In­spired by the dec­o­ra­tion and set­ting of the Roth­schild man­sion, a lead­ing ce­ram­i­cist has cre­ated an ar­ray of re­mark­able ves­sels, says Les­ley Jack­son

Country Life Every Week - - Contents -

Les­ley Jack­son dis­cov­ers a ce­ramic col­lec­tion in­spired by Wad­des­don

BACK in 2005, Kate Malone held an ex­hi­bi­tion at Black­well—bail­lie Scott’s Arts-and-crafts house in the Lake Dis­trict—which in­cluded sev­eral vases in­spired by the dec­o­ra­tive carv­ing and plas­ter­work in the house. These pieces hinted at the pos­si­bil­i­ties in­her­ent in fu­ture col­lab­o­ra­tions and, with her lat­est show, ‘Kate Malone: In­spired by Wad­des­don’, this po­ten­tial has been re­alised.

Wad­des­don Manor, the or­nate neo-re­nais­sance château in Buck­ing­hamshire built by Baron Fer­di­nand Roth­schild in the 1870s, pro­vides the ideal venue for Miss Malone’s re­mark­able tal­ents. Best known to the pub­lic as one of the judges on the BBC’S hit TV se­ries The Great Bri­tish Pot­tery Throw Down, she has been cre­at­ing re­mark­able or­ganic ves­sels with rav­ish­ing mul­ti­coloured glazes for the past 30 years and is renowned for her ex­u­ber­ant pump­kins and pineap­ples.

A nat­u­ral pot­ter who is lit­er­ally at one with clay, she works in­stinc­tively, rolling, pinch­ing and sculpt­ing this soft, mal­leable ma­te­rial into as­ton­ish­ingly elab­o­rate mul­ti­lay­ered shapes. She’s a mod­eller rather than a thrower, so many of her pieces are moulded or coil-built, but the ves­sels them­selves are of­ten just the start­ing point. It’s their sur­face decor

ation— their relief pat­terns and daz­zling crys­talline glazes—that make them really stand out. What makes Miss Malone par­tic­u­larly ex­cep­tional is her mas­tery of ‘kiln craft’— the chem­istry of fir­ing — as well as the craft­ing of the pieces them­selves.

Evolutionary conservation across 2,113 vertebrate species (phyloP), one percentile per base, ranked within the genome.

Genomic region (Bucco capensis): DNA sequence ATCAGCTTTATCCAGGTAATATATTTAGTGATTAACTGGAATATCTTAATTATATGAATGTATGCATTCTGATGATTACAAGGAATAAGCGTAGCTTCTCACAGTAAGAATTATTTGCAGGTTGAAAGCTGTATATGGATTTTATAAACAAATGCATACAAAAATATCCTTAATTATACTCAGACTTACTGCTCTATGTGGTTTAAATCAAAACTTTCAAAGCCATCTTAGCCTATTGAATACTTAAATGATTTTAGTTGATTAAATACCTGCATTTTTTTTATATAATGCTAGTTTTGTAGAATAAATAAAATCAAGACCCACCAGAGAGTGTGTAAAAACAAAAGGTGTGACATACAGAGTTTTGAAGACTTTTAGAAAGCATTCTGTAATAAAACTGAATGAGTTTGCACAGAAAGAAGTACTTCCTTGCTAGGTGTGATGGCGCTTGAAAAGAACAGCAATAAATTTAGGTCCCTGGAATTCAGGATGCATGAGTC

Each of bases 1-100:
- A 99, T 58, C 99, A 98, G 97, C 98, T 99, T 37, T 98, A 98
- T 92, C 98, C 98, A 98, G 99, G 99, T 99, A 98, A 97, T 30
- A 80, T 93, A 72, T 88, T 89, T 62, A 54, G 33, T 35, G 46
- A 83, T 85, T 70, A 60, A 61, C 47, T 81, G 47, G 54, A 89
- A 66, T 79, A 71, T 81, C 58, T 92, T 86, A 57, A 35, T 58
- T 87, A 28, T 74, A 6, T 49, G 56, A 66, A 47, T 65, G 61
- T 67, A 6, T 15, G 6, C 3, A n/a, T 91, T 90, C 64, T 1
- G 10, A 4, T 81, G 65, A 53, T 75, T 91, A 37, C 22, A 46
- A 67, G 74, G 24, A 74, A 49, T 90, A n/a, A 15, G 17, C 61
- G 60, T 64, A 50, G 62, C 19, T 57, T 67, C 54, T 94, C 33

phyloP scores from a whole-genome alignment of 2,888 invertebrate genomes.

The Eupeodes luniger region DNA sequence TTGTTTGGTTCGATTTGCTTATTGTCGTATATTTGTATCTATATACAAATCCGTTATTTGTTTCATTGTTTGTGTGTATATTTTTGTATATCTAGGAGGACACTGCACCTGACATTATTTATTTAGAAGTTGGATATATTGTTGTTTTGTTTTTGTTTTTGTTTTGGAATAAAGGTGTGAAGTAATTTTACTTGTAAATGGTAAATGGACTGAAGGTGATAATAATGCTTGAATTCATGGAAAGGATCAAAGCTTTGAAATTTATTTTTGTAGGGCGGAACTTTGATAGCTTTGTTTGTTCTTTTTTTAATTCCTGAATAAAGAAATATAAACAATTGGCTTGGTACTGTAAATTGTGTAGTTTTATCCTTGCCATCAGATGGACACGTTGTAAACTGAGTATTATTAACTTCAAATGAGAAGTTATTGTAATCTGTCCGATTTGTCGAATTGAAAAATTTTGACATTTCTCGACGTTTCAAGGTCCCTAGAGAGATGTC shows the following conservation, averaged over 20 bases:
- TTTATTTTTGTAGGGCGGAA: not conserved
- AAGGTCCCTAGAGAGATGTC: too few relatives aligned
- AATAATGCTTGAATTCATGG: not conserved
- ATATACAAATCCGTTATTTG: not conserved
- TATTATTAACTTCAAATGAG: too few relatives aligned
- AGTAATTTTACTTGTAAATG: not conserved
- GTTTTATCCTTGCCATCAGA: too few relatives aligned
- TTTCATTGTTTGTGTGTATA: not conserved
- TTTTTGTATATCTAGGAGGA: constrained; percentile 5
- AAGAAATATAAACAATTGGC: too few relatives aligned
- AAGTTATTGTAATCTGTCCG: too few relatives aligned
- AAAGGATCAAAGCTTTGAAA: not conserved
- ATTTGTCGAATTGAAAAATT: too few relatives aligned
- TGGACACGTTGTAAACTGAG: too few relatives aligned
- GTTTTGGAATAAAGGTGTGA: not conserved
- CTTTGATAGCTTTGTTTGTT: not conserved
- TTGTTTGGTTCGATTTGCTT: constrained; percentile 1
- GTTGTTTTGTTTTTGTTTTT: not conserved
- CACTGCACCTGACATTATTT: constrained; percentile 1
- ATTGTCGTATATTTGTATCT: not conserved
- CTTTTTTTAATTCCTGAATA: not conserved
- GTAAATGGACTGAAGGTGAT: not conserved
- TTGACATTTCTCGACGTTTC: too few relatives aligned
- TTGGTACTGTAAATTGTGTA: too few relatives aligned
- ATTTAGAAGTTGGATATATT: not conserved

For a pot­ter cel­e­brated for her vir­tu­os­ity, Miss Malone has scaled new heights in ‘In­spired by Wad­des­don’. The ti­tle ac­cu­rately con­veys the depth of her en­gage­ment with Wad­des­don in or­der to cre­ate these pieces. She has im­mersed her­self in all as­pects of the build­ing, the gar­dens, the col­lec­tions and the es­tate. As well as hon­our­ing the achieve­ments of the gar­den­ers and labour­ers, she set out to cap­ture the per­son­al­i­ties of the two key in­di­vid­u­als who cre­ated Wad­des­don—baron Fer­di­nand Roth­schild, who com­mis­sioned the build­ing and amassed the col­lec­tions of fine and dec­o­ra­tive art, and his sis­ter Alice, a pas­sion­ate hor­ti­cul­tur­al­ist who de­vel­oped the gar­dens here and at nearby Eythrope.

Both are ‘rep­re­sented’ in ce­ramic form, not through busts but ves­sels. The Baron Fer­di­nand Lid­ded Vase is tall and slim with a con­i­cal hat, sur­mounted by a slightly com­i­cal bird en­crusted with tiny flow­ers. The ves­sel it­self is re­liefdec­o­rated with a pat­tern de­rived from the rus­ti­cated ma­sonry at Wad­des­don, over­laid with criss­cross­ing gar­lands of leaves. Whereas Baron Fer­di­nand is lean, the Miss Alice Lid­ded Vase is de­cid­edly portly and has a finial in the shape of a minia­ture pump­kin. A dense leafy trel­lis grows over the sur­face of the ves­sel, which is cov­ered with tiny turquoise flow­ers.